Representative Lamar Smith (R-Texas), who heads the House Judiciary Committee, expects his panel to resume consideration of the House bill in February. Even President Barack Obama has not exactly killed it.
Rep. Smith will most likely adjust the House bill so it can get an consensus. The same will be done in the Senate. And since President Obama has received campaign donations from Hollywood and the internet industries, according to the Washington Post, he will try to find a way to satisfy both sides of the coin.
First, This is our Internet. We built it. We built it for us, not for you. We get to turn off the lights, not you.
Second, we are better custodians of culture than are culture’s merchants because we understand that culture is what we have in common. We feel pain every time something is held back from this Commons.
Third, just as we can make someone famous rather than having to passively accept the celebrities you foist upon us, we can make an idea politically potent. Going dark was the self-assertion with which political engagement begins.
Fourth, there’s a growing “we” on the Internet. It is not as inclusive as we think, it’s far more diverse than we imagine, and it’s far less egalitarian than we should demand. But so was the “we” in “We the People.” The individual acts of darkness are the start of the We we need to nurture.
Even my own little protest had a little impact, which I was thankful for. I love the fourth point above, about the ‘We’ of the Internet. Maybe it’s a step closer to online equality and an information utopia.
It is a weird place in which proximity is determined by interest, rather than a space in which interests are kept apart by distances. It is a place in which nearness defeats distance. It is a place, not just a space, because spaces are empty but places are saturated with meaning: Place is space that has been made to matter to us. The Internet is a place.
JoHo points me to this article, touting the death of web 2.0 next October. And truth be told, it’s hard to take the date seriously (more in a moment), it’s really a measure of the mentions of the phrase “web 2.0.” And while that may be true, I think we’re here to stay, at least for a while longer.
Although, just to add, it’s hard to take the article seriously, since it seems to seriously consider Orkut a big-time social network.
Anyway, I tend to agree with JoHo on this, just because this period of the Internet is more focused on user-driven and user-created content, does not mean we’re going to leave that. The Internet is a conversation, and this period is a time when those previously consuming are now engaged, for good or for ill, and actively participating in the conversation.
Will the conversation ebb back to the other side? We’ll have to wait and see, although I’m thinking we’re going to see a mix, and something new, in the future. I do like how the ending of the article was phrased:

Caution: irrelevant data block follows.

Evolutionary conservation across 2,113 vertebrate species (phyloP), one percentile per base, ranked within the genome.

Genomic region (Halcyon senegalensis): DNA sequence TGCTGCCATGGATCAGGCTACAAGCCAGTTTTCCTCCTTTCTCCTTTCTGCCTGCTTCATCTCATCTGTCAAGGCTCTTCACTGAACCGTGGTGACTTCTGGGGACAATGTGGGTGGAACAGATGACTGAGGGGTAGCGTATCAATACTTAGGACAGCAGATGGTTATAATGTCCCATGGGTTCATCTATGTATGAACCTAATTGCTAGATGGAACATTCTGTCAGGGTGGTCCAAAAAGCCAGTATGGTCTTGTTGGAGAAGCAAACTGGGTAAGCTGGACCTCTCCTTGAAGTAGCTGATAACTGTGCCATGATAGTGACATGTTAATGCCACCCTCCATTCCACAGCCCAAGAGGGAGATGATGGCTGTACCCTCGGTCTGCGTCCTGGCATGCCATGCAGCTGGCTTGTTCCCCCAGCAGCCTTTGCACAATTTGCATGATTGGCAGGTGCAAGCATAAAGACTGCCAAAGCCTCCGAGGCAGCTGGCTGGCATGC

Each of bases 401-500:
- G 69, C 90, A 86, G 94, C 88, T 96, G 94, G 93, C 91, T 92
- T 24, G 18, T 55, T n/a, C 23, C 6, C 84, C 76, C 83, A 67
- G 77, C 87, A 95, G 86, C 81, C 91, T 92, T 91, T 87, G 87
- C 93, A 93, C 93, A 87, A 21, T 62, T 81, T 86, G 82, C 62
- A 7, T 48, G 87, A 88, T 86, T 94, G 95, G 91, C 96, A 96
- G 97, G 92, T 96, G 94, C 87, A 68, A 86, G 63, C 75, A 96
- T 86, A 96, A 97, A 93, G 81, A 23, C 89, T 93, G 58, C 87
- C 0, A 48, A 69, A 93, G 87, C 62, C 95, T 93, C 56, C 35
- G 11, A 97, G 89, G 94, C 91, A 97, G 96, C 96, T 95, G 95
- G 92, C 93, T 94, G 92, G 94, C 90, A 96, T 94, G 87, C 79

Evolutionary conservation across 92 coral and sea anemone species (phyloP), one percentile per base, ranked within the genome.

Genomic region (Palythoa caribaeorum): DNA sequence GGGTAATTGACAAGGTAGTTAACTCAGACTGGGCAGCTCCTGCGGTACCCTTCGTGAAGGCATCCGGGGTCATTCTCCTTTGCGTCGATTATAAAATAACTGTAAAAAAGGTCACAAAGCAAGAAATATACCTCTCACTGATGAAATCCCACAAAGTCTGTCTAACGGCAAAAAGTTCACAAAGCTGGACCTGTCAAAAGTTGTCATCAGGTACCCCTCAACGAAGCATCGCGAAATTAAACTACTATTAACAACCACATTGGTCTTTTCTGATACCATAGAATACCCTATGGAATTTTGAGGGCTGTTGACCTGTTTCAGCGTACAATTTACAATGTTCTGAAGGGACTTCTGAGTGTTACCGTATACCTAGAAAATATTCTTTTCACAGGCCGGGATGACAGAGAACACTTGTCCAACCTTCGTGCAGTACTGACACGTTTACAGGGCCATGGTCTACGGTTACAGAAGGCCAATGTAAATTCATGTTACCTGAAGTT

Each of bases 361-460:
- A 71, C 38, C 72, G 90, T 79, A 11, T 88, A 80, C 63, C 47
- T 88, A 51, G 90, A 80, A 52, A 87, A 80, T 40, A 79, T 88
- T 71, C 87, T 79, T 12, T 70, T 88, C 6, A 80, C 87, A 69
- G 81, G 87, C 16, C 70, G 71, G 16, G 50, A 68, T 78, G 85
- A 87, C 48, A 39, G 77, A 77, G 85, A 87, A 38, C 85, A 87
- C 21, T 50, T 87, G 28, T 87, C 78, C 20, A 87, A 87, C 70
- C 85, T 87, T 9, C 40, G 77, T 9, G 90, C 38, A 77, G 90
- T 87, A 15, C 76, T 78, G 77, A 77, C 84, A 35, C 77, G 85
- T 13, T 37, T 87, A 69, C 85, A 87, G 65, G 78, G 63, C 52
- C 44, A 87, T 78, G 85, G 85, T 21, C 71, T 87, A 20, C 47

The big question, of course, is what will Web 3.0 be like? And the answer, I suppose, is that if we knew that then we wouldn’t be here.
The Myers-Briggs test is a way to classify your personality. A similar test has popped up but in regards to the Internet:
1. Exceptionalist (E) vs. Ordinarist (O). Exceptionalists believe that the Internet is exceptional, extraordinary, and disruptive, the way, say, the printing press was. Ordinarists believe that the Internet is just another new medium, no more revolutionary than, say, CB radio.
2. Technodeterminist (T) vs. Contextualist (C). Technodeterminists believe that the Net by itself brings about transformations against which it is futile to struggle. Contextualists believe that technology by itself does nothing and changes nothing; other factos determine the effects of technology.
3. Optimist (H) vs. Pessimist (P). Optimists believe that the Net is, or brings about, good things. Pessimists believe otherwise. (Note: Since everyone believes their beliefs are true, everyone thinks they are a realist. When someone actively asserts s/he is a realist, s/he is actually asserting a form of counter-optimism, i.e., pessimism.) (Note: The “H” stands for Happiness or Hope.
First, the idea that no matter what we are experiencing, we are framing it for others consumption. I find myself doing that a lot, and especially how I choose my words (although I think that is me being more of a writer than a speaker, so I constantly rewrite as I think about speaking, but anyway):
but I now find myself shaping experience according to how I might present that experience in public: finding the words, deciding what might be interesting in the experience to someone other than me. Blogging has given the public yet more of a grip on the shape of my private experience.
Is that good? I dunno. I don’t even know if it’s generally true. I’ve worried before that the little homunculus in my brain that is always scribbling away is a personal mental disorder. (Shut up, homunculus! I don’t care what you say, I’m posting this anyway!)
in the age of broadcast, we fashioned experience so that we were stars of an imaginary broadcast; in the age of the Web, we fashion experience so that we are bloggers with a non-massive, semi-social, potentially interactive readership. Under this fact-free analysis, the Web’s fashioning of our experience should be understand in _contrast_ to the celebrity-based stories we made of our lives during the Age of Broadcast.